In a down
economy, falling revenues, and a slow market - such as what many surveying and
mapping firms are experiencing today - wise business owners and managers are
implementing numerous cost cutting strategies.
Nonessential expenditures are being eliminated, belts are being
tightened, and even some employees are being laid off.
perilous times, one expense that entrepreneurs should resist eliminating is
membership in key associations. Such
organizations provide a return on investment that can help a firm survive a
recession. Terminating a firm’s
membership in an association can be short sighted – penny wise and pound
foolish, to use an old expression. Here
are a few reasons why.
geospatial community is very different from other professions, as well as industries
in other fields. Today, surveying,
mapping and GIS projects require a multitude of skills, talents, capabilities,
specialties, and capacity. Often, one
firm cannot reasonably or profitably accomplish a full project. Rather, firms engage in teaming, partnering
and prime/sub contracting on many projects.
Many associations are a great way to stay connected with "coop-etition” or "competimates” – firms that are
sometimes competitors but also a partner or source of business.
Bob Hickey, Senior
Vice President of Photo Science, Inc. West Chester, PA, says attending MAPPS
conference is an enormous savings in time and money. "I can see 20 clients - principals of firms
we work - with, at a MAPPS meeting, where it would take me weeks, and thousands
of dollars in airfare, hotels, and other expenses to see these same colleagues
MAPPS membership surveys have indicated that such networking is a top rated
benefit of membership in MAPPS. Many
firms use their membership in the association as a primary business development
joined MAPPS, we immediately recognized it as a venue to develop sources of
business,” said Dave Hart, President of Continental Mapping Consultants, Inc., Sun
in associations also often leads to referrals.
The more the staff of the association knows about your firm, the more
likely they are to provide a referral.
The MAPPS office regularly gets calls from entities seeking a firm for
geospatial services. We always give
multiple recommendations, or refer the inquirer to the MAPPS web site, but when
a specific capability, technology or geographic area is requested, it is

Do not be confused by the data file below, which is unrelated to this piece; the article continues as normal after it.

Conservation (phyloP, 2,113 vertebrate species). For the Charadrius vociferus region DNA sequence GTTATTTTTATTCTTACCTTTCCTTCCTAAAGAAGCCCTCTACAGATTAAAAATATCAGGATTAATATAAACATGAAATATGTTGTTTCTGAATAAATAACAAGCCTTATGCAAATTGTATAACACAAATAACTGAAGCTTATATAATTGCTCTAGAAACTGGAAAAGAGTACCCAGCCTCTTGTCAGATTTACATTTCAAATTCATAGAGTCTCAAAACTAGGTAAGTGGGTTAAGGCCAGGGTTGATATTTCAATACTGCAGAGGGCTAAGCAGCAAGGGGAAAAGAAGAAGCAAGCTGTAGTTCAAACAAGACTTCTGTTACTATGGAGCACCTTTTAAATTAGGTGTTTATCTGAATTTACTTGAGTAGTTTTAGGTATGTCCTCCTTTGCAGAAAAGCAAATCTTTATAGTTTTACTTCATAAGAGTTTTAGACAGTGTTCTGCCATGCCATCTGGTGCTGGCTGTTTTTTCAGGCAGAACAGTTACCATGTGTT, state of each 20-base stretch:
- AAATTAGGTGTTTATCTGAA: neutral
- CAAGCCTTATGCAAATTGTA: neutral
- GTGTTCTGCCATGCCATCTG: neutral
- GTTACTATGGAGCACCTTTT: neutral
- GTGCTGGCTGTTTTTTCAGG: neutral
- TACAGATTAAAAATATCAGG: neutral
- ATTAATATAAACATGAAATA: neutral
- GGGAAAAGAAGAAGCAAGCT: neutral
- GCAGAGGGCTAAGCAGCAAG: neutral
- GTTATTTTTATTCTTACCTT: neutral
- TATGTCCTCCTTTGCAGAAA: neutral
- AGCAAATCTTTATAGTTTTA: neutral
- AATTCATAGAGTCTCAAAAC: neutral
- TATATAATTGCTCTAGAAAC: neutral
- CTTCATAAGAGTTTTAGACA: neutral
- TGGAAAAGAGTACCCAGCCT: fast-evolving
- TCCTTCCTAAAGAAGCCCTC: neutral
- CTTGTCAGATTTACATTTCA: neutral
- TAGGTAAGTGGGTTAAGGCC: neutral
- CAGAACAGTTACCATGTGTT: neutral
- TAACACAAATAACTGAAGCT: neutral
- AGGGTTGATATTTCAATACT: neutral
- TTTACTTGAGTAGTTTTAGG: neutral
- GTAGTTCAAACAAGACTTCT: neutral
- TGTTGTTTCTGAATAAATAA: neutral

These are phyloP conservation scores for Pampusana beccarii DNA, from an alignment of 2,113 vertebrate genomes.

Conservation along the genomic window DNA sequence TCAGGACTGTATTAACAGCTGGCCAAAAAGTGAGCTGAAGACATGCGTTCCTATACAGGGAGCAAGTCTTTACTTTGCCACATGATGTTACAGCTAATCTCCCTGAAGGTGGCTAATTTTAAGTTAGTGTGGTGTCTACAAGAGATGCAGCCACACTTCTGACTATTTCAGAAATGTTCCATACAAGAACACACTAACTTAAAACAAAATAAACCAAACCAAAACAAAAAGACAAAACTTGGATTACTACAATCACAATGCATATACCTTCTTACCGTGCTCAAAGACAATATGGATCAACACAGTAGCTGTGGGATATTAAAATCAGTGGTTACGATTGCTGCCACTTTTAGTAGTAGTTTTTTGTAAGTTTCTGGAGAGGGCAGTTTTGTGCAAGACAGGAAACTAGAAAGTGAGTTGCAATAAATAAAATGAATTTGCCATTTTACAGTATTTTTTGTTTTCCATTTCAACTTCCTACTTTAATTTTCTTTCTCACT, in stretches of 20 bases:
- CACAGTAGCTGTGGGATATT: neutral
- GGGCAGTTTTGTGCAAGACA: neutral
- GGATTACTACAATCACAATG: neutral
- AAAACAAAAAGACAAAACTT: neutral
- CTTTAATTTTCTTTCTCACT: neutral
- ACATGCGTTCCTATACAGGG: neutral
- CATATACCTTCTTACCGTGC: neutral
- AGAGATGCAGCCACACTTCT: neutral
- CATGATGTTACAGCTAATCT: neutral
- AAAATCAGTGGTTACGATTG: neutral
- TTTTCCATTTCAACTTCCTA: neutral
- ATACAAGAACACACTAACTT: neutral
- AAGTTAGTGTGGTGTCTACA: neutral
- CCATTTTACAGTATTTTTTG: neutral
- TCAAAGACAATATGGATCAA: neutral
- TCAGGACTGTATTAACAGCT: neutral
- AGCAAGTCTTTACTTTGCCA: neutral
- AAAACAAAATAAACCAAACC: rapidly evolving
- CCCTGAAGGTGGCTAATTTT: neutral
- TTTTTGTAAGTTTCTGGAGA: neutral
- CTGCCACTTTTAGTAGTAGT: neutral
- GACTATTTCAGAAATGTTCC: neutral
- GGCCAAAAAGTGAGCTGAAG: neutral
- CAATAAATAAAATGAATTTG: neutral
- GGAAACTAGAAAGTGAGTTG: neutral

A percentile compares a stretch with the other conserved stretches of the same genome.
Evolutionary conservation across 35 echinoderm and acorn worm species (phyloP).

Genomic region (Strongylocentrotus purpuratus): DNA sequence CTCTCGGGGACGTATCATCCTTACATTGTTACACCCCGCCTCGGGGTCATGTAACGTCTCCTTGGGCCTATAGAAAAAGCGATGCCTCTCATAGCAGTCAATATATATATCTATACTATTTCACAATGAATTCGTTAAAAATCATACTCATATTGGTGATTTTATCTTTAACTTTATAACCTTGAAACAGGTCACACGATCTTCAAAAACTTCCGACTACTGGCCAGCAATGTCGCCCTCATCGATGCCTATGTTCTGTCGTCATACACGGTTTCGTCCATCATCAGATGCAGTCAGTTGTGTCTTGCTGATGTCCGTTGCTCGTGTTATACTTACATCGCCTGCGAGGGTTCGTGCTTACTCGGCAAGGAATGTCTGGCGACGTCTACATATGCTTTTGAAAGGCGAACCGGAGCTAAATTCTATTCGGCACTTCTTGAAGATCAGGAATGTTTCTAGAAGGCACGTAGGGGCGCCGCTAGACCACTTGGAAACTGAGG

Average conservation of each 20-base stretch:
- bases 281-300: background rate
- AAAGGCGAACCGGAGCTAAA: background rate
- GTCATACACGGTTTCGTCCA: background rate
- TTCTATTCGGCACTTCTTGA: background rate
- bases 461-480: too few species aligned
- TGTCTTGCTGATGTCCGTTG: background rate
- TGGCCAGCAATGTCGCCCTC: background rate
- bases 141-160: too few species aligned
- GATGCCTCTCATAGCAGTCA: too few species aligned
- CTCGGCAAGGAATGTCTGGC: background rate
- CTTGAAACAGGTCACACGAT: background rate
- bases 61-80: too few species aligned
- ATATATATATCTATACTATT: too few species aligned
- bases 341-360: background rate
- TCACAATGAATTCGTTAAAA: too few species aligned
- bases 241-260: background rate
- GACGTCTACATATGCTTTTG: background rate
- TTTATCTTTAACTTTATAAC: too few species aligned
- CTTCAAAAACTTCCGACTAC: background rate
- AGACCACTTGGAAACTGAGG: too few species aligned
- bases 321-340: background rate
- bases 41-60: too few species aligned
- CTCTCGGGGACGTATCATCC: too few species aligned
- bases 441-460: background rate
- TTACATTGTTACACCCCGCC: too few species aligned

helpful that we know the MAPPS members’ specializations.
staff is also a cost effective resource for its member firms. We save our members time and money responding
to inquiries that would otherwise take a firm hours to investigate. Questions about small business set aside
policies in the Federal government, where to get SF330 software, who offers
professional liability insurance for mapping firms, how is the Service Contract
Act implemented, or who has an aircraft and camera in South America are just a
few of the questions we’ve recently answered for members. The cost of membership in MAPPS, and access
to the staff, is significantly less that the cost of using an outside attorney
or consultant to answer these questions.
While the MAPPS staff does not provide legal advice, we often have
information about laws, regulations, legislation and government policies at our
fingertips. In many cases, our knowledge is first hand, as we’ve been involved
in working with Congress or the government agencies on these issues.
also a great advocate for individual firms.
When a member firm of MAPPS encounters a government agency engaging in
unfair competition, for violating a Brooks Act requirement, that firm can bring
the incident to the attention of MAPPS staff for action. Such breaches of MAPPS-endorsed policy are
brought to the attention of proper authorities for remedy and rectification, in
the name of MAPPS in order to protect the anonymity of any firm. Correcting a wayward government agency’s
action that violates MAPPS principles, and does not result in favoritism of one
member firm over another, is a service MAPPS staff provides to its
members. Again, retaining outside help
on such a matter is not only costly, but exposes a firm in front of the very
client-agency with which the firm is attempting to do business.
How can one
cut costs? Firms are looking at more
cost effective ways to market, sell, promote, partner and collect
information. One business development
executive recently said rather than having a booth at some conferences, he’s
opting for a sponsorship. That provides
exposure without all the expense of the staff, shipping and materials of the
exhibit hall. Another said he is cutting
back on production personnel attendance at technical conferences in favor of
business development employees attending conferences where potential clients,
with "coop-etition” or
"competimates” are in attendance.
are not like a spigot. They cannot be turned on and off and expected to always
be the same. They take care and feeding. A short term absence from membership in MAPPS
can lead to long term damage.
economy where you are counting every dollar, it’s good to know you can count on